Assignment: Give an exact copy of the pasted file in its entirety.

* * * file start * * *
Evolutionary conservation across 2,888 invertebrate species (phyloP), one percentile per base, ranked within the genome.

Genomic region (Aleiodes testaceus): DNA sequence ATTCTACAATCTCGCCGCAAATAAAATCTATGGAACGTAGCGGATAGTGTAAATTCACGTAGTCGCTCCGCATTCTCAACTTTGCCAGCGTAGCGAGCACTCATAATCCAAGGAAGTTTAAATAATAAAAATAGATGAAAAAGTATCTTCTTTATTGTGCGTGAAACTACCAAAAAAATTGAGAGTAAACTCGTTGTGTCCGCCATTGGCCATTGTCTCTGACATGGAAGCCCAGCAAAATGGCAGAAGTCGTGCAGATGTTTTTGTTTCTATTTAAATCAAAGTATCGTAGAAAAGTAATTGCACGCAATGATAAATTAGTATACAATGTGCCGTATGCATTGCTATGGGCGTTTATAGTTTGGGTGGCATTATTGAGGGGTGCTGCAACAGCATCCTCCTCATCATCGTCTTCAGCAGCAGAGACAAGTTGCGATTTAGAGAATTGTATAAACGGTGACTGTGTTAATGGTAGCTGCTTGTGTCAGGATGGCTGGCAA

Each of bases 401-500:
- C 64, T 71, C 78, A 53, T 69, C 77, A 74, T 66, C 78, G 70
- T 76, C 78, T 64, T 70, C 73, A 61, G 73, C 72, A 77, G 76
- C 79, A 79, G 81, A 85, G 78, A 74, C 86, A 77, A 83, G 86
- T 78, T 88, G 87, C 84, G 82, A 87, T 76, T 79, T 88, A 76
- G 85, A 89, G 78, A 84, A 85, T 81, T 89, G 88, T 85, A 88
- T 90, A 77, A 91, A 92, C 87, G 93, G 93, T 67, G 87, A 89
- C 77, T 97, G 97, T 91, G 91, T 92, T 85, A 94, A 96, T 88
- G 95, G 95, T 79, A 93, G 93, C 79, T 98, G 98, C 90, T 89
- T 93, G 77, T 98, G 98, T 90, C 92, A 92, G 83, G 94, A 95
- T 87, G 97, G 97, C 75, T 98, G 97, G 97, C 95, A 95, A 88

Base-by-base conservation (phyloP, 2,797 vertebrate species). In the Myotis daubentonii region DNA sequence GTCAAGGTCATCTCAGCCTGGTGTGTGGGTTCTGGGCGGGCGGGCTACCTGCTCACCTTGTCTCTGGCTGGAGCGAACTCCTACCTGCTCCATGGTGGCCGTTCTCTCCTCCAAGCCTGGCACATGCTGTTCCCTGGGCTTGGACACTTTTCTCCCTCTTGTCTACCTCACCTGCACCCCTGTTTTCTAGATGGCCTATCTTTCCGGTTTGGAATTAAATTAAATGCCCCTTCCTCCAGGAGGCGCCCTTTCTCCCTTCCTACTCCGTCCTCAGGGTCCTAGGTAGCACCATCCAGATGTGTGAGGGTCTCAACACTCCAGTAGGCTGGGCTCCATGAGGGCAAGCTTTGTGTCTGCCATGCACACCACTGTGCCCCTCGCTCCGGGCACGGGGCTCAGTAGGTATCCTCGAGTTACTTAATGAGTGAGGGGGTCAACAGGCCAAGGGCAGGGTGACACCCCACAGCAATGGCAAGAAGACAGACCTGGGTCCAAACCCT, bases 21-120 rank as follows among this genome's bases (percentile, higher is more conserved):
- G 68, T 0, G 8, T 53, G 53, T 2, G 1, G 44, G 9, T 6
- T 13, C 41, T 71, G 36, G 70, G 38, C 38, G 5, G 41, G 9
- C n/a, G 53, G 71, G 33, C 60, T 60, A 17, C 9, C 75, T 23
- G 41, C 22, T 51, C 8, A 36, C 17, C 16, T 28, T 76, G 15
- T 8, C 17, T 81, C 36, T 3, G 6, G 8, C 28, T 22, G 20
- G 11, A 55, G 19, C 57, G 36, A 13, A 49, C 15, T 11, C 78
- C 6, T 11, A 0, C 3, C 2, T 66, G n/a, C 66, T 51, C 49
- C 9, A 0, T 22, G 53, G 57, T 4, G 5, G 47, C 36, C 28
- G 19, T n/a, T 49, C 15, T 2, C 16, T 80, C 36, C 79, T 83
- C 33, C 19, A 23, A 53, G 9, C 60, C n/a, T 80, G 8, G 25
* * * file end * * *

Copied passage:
Evolutionary conservation across 2,888 invertebrate species (phyloP), one percentile per base, ranked within the genome.

Genomic region (Aleiodes testaceus): DNA sequence ATTCTACAATCTCGCCGCAAATAAAATCTATGGAACGTAGCGGATAGTGTAAATTCACGTAGTCGCTCCGCATTCTCAACTTTGCCAGCGTAGCGAGCACTCATAATCCAAGGAAGTTTAAATAATAAAAATAGATGAAAAAGTATCTTCTTTATTGTGCGTGAAACTACCAAAAAAATTGAGAGTAAACTCGTTGTGTCCGCCATTGGCCATTGTCTCTGACATGGAAGCCCAGCAAAATGGCAGAAGTCGTGCAGATGTTTTTGTTTCTATTTAAATCAAAGTATCGTAGAAAAGTAATTGCACGCAATGATAAATTAGTATACAATGTGCCGTATGCATTGCTATGGGCGTTTATAGTTTGGGTGGCATTATTGAGGGGTGCTGCAACAGCATCCTCCTCATCATCGTCTTCAGCAGCAGAGACAAGTTGCGATTTAGAGAATTGTATAAACGGTGACTGTGTTAATGGTAGCTGCTTGTGTCAGGATGGCTGGCAA

Each of bases 401-500:
- C 64, T 71, C 78, A 53, T 69, C 77, A 74, T 66, C 78, G 70
- T 76, C 78, T 64, T 70, C 73, A 61, G 73, C 72, A 77, G 76
- C 79, A 79, G 81, A 85, G 78, A 74, C 86, A 77, A 83, G 86
- T 78, T 88, G 87, C 84, G 82, A 87, T 76, T 79, T 88, A 76
- G 85, A 89, G 78, A 84, A 85, T 81, T 89, G 88, T 85, A 88
- T 90, A 77, A 91, A 92, C 87, G 93, G 93, T 67, G 87, A 89
- C 77, T 97, G 97, T 91, G 91, T 92, T 85, A 94, A 96, T 88
- G 95, G 95, T 79, A 93, G 93, C 79, T 98, G 98, C 90, T 89
- T 93, G 77, T 98, G 98, T 90, C 92, A 92, G 83, G 94, A 95
- T 87, G 97, G 97, C 75, T 98, G 97, G 97, C 95, A 95, A 88

Base-by-base conservation (phyloP, 2,797 vertebrate species). In the Myotis daubentonii region DNA sequence GTCAAGGTCATCTCAGCCTGGTGTGTGGGTTCTGGGCGGGCGGGCTACCTGCTCACCTTGTCTCTGGCTGGAGCGAACTCCTACCTGCTCCATGGTGGCCGTTCTCTCCTCCAAGCCTGGCACATGCTGTTCCCTGGGCTTGGACACTTTTCTCCCTCTTGTCTACCTCACCTGCACCCCTGTTTTCTAGATGGCCTATCTTTCCGGTTTGGAATTAAATTAAATGCCCCTTCCTCCAGGAGGCGCCCTTTCTCCCTTCCTACTCCGTCCTCAGGGTCCTAGGTAGCACCATCCAGATGTGTGAGGGTCTCAACACTCCAGTAGGCTGGGCTCCATGAGGGCAAGCTTTGTGTCTGCCATGCACACCACTGTGCCCCTCGCTCCGGGCACGGGGCTCAGTAGGTATCCTCGAGTTACTTAATGAGTGAGGGGGTCAACAGGCCAAGGGCAGGGTGACACCCCACAGCAATGGCAAGAAGACAGACCTGGGTCCAAACCCT, bases 21-120 rank as follows among this genome's bases (percentile, higher is more conserved):
- G 68, T 0, G 8, T 53, G 53, T 2, G 1, G 44, G 9, T 6
- T 13, C 41, T 71, G 36, G 70, G 38, C 38, G 5, G 41, G 9
- C n/a, G 53, G 71, G 33, C 60, T 60, A 17, C 9, C 75, T 23
- G 41, C 22, T 51, C 8, A 36, C 17, C 16, T 28, T 76, G 15
- T 8, C 17, T 81, C 36, T 3, G 6, G 8, C 28, T 22, G 20
- G 11, A 55, G 19, C 57, G 36, A 13, A 49, C 15, T 11, C 78
- C 6, T 11, A 0, C 3, C 2, T 66, G n/a, C 66, T 51, C 49
- C 9, A 0, T 22, G 53, G 57, T 4, G 5, G 47, C 36, C 28
- G 19, T n/a, T 49, C 15, T 2, C 16, T 80, C 36, C 79, T 83
- C 33, C 19, A 23, A 53, G 9, C 60, C n/a, T 80, G 8, G 25